What's the deal with our scant holidays in America? And why only two weeks vacation (which tend to have to be broken up into smaller periods anyway)? Why do most businesses give two days paid for Thanksgiving, but only one day for Christmas? At Bunsnip & Associates, the firm will shut down between Christmas Eve and New Years Day, and every employee will get paid vacation time for the period. It will also shut down for the first week of July, in honor of our nation's birth, and complete with paid vacation. Other regular paid holidays will be observed. Employees may then take an additional month of paid vacation time.


Those are the two main things that I think are important for getting our priorities straight in life. We need to shift the focus away from work and back to our lives. Work should be a pleasure, and should sustain our lives, but it shouldn't come at the cost of our precious time. Work to live, not live to work. That's my vision.


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4 comments:

feed the world with PEZ said...

I think one big problem with our overworked society is that everything revolves making a profit for shareholders.

Employees are the largest expense a business has. So naturally the first budget to be cut is employee benefits like vacation and holidays. I used to laugh when every year my company would perform a yearly survey to rank our benefits as to which were the most important to us. What they were really asking is which ones they should cut first.

The extremely overpaid execs at the top have a nasty habit of not thinking long term. In order for them to get their big bonuses they have to make higher profits every quarter to keep stock holders happy. I think its easy to see that since the great depression and the economy was "pump primed" there has been a steady decline in the amount of employee benefits and quality of purchasable products. Items are designed to be disposable or just not to last very long. Even large items such as couches really don't last very long anymore. Technology is spoon fed and is designed to force upgrades (like microsoft windows and most other software). This forces you to constantly spend money on something (try it for a few days, bet you cant go a week without spending money). As businesses need to make more and more profits your benefits get cut, the quality of products goes down, sometimes jobs are cut and later refilled with lower paid employees. There is no way that an economy can continue like this. There will be a breaking point.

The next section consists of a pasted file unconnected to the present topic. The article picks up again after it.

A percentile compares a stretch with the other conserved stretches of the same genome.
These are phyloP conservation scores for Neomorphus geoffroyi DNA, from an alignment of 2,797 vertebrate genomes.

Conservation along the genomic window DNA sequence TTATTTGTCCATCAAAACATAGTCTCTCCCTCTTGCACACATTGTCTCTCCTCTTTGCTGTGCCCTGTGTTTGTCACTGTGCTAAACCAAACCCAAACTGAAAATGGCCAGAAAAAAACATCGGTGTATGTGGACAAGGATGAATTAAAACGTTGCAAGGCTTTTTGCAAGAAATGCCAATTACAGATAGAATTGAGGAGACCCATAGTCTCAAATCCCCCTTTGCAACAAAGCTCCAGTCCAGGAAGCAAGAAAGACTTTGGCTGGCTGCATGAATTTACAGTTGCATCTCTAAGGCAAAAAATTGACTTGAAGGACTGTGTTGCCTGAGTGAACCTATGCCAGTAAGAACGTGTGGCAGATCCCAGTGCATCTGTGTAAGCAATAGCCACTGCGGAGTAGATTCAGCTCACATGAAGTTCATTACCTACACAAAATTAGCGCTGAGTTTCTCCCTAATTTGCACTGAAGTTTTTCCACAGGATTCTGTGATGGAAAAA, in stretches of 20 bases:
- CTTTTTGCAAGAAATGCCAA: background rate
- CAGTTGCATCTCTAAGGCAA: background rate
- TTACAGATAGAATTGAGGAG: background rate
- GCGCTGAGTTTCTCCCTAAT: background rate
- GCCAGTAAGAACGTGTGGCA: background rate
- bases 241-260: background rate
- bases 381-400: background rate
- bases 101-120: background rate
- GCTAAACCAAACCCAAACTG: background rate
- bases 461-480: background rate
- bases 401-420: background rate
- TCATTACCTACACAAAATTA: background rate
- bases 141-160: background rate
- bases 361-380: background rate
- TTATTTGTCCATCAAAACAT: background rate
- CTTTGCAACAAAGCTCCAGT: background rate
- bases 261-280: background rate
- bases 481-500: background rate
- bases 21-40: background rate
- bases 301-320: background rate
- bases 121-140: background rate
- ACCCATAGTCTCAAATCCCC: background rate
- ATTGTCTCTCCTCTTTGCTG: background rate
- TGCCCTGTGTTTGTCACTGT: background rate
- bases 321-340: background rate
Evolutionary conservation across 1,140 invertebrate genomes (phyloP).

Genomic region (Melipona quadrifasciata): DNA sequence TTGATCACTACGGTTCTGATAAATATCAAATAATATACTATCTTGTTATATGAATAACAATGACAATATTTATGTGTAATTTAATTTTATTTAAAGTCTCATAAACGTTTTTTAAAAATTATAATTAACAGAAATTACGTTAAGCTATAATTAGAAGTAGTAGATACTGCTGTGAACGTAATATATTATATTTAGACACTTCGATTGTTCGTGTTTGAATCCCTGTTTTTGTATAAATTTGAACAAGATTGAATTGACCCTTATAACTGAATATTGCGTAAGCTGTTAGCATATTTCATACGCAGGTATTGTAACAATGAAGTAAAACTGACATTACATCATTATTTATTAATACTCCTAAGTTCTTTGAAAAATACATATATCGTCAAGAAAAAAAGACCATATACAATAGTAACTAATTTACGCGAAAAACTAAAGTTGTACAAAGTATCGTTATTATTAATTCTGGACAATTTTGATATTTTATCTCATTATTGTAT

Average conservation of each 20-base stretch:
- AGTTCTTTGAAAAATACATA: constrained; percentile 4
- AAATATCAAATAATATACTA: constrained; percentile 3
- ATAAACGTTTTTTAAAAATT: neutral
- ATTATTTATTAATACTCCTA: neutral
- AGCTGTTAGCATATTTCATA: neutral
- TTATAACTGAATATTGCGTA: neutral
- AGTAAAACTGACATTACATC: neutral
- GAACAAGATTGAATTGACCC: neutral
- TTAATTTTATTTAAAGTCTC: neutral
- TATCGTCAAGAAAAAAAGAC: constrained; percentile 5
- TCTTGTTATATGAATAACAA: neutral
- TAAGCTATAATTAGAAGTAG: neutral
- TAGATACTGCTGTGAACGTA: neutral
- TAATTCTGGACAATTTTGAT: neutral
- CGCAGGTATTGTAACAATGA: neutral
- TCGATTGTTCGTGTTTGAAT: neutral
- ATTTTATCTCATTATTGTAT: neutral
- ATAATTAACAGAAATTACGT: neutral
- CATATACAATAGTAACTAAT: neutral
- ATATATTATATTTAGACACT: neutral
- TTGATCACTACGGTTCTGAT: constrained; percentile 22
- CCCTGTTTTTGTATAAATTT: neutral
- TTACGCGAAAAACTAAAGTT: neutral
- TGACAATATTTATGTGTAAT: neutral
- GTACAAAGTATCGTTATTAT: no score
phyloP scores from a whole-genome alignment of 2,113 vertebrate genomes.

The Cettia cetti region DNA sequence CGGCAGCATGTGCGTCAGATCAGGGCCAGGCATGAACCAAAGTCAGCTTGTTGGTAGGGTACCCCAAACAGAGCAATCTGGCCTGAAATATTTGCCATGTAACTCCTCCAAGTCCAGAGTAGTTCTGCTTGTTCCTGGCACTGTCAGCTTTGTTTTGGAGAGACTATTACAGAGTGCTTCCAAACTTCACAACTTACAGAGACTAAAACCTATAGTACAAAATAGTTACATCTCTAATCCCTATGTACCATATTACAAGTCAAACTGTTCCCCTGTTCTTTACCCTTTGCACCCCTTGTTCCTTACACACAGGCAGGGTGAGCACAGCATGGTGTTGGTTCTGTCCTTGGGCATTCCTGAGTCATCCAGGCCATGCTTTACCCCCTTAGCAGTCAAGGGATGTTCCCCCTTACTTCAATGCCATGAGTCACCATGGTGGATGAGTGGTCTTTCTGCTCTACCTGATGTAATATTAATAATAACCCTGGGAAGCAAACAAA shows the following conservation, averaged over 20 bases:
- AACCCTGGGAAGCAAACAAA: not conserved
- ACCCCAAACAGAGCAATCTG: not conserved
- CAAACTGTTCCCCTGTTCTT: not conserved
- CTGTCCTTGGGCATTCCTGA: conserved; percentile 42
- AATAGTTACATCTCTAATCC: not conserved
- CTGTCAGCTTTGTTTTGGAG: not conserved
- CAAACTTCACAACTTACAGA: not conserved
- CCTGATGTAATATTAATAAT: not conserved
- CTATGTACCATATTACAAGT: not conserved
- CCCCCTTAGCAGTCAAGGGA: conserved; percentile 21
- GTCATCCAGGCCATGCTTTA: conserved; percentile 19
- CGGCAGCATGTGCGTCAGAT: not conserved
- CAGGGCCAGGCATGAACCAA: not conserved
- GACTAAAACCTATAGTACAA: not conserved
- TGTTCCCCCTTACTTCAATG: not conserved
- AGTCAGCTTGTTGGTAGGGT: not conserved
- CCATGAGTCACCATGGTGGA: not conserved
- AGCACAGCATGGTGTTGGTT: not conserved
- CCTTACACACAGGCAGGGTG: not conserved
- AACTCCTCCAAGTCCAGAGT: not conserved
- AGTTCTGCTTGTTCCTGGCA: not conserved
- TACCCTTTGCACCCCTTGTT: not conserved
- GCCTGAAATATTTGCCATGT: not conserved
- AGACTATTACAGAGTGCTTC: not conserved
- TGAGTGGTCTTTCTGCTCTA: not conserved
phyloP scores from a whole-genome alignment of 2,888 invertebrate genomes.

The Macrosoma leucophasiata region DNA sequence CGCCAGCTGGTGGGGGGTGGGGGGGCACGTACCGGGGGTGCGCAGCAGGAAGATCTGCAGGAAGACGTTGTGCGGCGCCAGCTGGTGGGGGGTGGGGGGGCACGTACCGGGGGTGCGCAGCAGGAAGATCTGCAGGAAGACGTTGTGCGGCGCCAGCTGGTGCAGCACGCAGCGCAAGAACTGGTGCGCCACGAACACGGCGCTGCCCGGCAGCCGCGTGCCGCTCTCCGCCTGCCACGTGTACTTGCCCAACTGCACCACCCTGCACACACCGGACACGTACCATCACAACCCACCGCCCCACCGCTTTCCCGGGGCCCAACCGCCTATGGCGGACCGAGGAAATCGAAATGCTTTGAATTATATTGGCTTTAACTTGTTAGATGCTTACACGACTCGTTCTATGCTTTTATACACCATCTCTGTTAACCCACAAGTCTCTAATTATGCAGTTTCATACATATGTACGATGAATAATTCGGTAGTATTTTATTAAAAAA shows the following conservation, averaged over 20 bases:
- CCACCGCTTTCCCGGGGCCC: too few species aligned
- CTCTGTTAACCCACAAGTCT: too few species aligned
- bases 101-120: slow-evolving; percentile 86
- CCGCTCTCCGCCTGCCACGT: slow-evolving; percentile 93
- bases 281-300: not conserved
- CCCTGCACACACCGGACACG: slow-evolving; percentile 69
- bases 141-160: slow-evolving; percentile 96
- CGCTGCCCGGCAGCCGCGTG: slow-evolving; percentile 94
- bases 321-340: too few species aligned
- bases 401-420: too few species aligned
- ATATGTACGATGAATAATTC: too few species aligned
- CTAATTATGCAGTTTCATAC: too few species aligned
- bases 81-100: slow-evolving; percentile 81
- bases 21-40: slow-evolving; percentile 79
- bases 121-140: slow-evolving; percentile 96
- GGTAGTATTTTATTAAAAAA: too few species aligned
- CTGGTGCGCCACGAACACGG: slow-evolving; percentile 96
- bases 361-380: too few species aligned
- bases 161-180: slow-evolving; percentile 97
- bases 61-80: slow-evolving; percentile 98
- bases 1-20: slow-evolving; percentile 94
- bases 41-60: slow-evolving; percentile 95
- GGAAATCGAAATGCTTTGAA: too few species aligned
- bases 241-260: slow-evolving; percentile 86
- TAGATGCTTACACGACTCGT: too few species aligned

There is a reason that people used to join unions and as they have lost power (mainly due to corporations and creating legal strategies and changing laws to combat unions) people are losing more and more benefits.

Once people can no longer afford homes on two incomes and everything you purchase falls apart people might get off of their asses and come together to make real change. See there used to be this thing called "boycotting". Which to all the youngsters out there who have never heard of it. It means that you simply abstain from buying a product or from a store that you don't like. It seems silly and fruitless, however, if EVERYONE stops purchasing this product then the market disappears or the company changes the way it does business. Give it a try sometime. Preferably soon before you are working 12 hour days with no time off. Its closer than you think.

stangman said...

I love your idea of how to run an office. I certainly wish more people who manage people shared our views about productivity.